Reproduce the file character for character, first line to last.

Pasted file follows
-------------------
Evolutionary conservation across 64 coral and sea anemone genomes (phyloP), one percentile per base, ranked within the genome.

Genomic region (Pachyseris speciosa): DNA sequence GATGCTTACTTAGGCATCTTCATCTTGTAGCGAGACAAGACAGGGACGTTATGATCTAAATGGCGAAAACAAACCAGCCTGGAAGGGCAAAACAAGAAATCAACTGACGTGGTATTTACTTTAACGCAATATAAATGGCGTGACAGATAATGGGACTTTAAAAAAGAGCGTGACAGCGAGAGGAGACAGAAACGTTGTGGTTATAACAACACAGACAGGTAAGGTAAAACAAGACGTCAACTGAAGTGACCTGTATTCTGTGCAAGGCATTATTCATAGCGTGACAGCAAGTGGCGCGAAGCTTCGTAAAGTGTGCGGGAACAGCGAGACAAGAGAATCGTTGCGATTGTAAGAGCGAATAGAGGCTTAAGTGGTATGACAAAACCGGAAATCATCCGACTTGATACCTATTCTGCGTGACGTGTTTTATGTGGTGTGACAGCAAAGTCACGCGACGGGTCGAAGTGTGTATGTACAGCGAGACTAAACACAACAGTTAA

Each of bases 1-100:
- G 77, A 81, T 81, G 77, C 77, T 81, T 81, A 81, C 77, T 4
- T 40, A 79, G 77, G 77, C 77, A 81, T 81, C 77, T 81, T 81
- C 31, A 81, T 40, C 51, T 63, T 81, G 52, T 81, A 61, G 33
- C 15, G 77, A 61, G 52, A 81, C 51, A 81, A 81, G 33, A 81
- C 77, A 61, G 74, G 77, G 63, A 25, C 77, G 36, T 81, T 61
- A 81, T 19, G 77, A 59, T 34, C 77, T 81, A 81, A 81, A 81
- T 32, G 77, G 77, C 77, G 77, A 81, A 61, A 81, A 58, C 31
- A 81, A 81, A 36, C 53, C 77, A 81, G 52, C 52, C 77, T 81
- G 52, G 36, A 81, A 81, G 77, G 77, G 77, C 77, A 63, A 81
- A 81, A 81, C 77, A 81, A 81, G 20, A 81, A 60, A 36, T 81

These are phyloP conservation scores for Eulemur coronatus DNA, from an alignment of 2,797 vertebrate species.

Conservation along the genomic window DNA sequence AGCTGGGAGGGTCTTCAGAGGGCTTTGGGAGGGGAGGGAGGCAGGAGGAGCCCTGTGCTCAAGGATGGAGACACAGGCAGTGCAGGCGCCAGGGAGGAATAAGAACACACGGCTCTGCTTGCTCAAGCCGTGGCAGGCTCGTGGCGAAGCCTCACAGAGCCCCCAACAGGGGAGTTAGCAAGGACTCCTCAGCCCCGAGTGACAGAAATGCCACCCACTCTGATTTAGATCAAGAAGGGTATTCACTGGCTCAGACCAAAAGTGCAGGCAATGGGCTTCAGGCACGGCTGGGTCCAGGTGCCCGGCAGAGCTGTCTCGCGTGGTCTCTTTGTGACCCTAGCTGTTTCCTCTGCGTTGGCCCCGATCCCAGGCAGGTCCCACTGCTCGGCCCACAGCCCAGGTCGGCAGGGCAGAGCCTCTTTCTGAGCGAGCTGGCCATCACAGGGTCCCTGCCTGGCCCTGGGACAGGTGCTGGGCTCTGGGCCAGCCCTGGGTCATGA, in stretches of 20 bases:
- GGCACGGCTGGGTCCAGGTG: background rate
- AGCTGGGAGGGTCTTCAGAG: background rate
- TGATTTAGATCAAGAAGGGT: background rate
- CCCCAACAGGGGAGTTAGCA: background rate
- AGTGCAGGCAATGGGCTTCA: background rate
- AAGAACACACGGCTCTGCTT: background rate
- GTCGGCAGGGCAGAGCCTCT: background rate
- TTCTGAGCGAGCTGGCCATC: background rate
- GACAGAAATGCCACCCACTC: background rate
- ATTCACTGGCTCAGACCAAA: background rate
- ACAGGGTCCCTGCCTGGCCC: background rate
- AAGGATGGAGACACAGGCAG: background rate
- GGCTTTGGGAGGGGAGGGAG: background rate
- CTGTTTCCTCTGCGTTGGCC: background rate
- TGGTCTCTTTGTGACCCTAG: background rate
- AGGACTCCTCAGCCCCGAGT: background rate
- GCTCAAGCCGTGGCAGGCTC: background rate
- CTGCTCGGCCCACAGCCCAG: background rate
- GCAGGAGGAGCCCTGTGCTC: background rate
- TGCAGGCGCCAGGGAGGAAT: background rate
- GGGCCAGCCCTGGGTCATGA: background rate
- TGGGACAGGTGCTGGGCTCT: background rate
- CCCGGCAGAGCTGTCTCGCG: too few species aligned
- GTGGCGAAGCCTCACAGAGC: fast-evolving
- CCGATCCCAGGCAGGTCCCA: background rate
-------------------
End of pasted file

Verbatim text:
Evolutionary conservation across 64 coral and sea anemone genomes (phyloP), one percentile per base, ranked within the genome.

Genomic region (Pachyseris speciosa): DNA sequence GATGCTTACTTAGGCATCTTCATCTTGTAGCGAGACAAGACAGGGACGTTATGATCTAAATGGCGAAAACAAACCAGCCTGGAAGGGCAAAACAAGAAATCAACTGACGTGGTATTTACTTTAACGCAATATAAATGGCGTGACAGATAATGGGACTTTAAAAAAGAGCGTGACAGCGAGAGGAGACAGAAACGTTGTGGTTATAACAACACAGACAGGTAAGGTAAAACAAGACGTCAACTGAAGTGACCTGTATTCTGTGCAAGGCATTATTCATAGCGTGACAGCAAGTGGCGCGAAGCTTCGTAAAGTGTGCGGGAACAGCGAGACAAGAGAATCGTTGCGATTGTAAGAGCGAATAGAGGCTTAAGTGGTATGACAAAACCGGAAATCATCCGACTTGATACCTATTCTGCGTGACGTGTTTTATGTGGTGTGACAGCAAAGTCACGCGACGGGTCGAAGTGTGTATGTACAGCGAGACTAAACACAACAGTTAA

Each of bases 1-100:
- G 77, A 81, T 81, G 77, C 77, T 81, T 81, A 81, C 77, T 4
- T 40, A 79, G 77, G 77, C 77, A 81, T 81, C 77, T 81, T 81
- C 31, A 81, T 40, C 51, T 63, T 81, G 52, T 81, A 61, G 33
- C 15, G 77, A 61, G 52, A 81, C 51, A 81, A 81, G 33, A 81
- C 77, A 61, G 74, G 77, G 63, A 25, C 77, G 36, T 81, T 61
- A 81, T 19, G 77, A 59, T 34, C 77, T 81, A 81, A 81, A 81
- T 32, G 77, G 77, C 77, G 77, A 81, A 61, A 81, A 58, C 31
- A 81, A 81, A 36, C 53, C 77, A 81, G 52, C 52, C 77, T 81
- G 52, G 36, A 81, A 81, G 77, G 77, G 77, C 77, A 63, A 81
- A 81, A 81, C 77, A 81, A 81, G 20, A 81, A 60, A 36, T 81

These are phyloP conservation scores for Eulemur coronatus DNA, from an alignment of 2,797 vertebrate species.

Conservation along the genomic window DNA sequence AGCTGGGAGGGTCTTCAGAGGGCTTTGGGAGGGGAGGGAGGCAGGAGGAGCCCTGTGCTCAAGGATGGAGACACAGGCAGTGCAGGCGCCAGGGAGGAATAAGAACACACGGCTCTGCTTGCTCAAGCCGTGGCAGGCTCGTGGCGAAGCCTCACAGAGCCCCCAACAGGGGAGTTAGCAAGGACTCCTCAGCCCCGAGTGACAGAAATGCCACCCACTCTGATTTAGATCAAGAAGGGTATTCACTGGCTCAGACCAAAAGTGCAGGCAATGGGCTTCAGGCACGGCTGGGTCCAGGTGCCCGGCAGAGCTGTCTCGCGTGGTCTCTTTGTGACCCTAGCTGTTTCCTCTGCGTTGGCCCCGATCCCAGGCAGGTCCCACTGCTCGGCCCACAGCCCAGGTCGGCAGGGCAGAGCCTCTTTCTGAGCGAGCTGGCCATCACAGGGTCCCTGCCTGGCCCTGGGACAGGTGCTGGGCTCTGGGCCAGCCCTGGGTCATGA, in stretches of 20 bases:
- GGCACGGCTGGGTCCAGGTG: background rate
- AGCTGGGAGGGTCTTCAGAG: background rate
- TGATTTAGATCAAGAAGGGT: background rate
- CCCCAACAGGGGAGTTAGCA: background rate
- AGTGCAGGCAATGGGCTTCA: background rate
- AAGAACACACGGCTCTGCTT: background rate
- GTCGGCAGGGCAGAGCCTCT: background rate
- TTCTGAGCGAGCTGGCCATC: background rate
- GACAGAAATGCCACCCACTC: background rate
- ATTCACTGGCTCAGACCAAA: background rate
- ACAGGGTCCCTGCCTGGCCC: background rate
- AAGGATGGAGACACAGGCAG: background rate
- GGCTTTGGGAGGGGAGGGAG: background rate
- CTGTTTCCTCTGCGTTGGCC: background rate
- TGGTCTCTTTGTGACCCTAG: background rate
- AGGACTCCTCAGCCCCGAGT: background rate
- GCTCAAGCCGTGGCAGGCTC: background rate
- CTGCTCGGCCCACAGCCCAG: background rate
- GCAGGAGGAGCCCTGTGCTC: background rate
- TGCAGGCGCCAGGGAGGAAT: background rate
- GGGCCAGCCCTGGGTCATGA: background rate
- TGGGACAGGTGCTGGGCTCT: background rate
- CCCGGCAGAGCTGTCTCGCG: too few species aligned
- GTGGCGAAGCCTCACAGAGC: fast-evolving
- CCGATCCCAGGCAGGTCCCA: background rate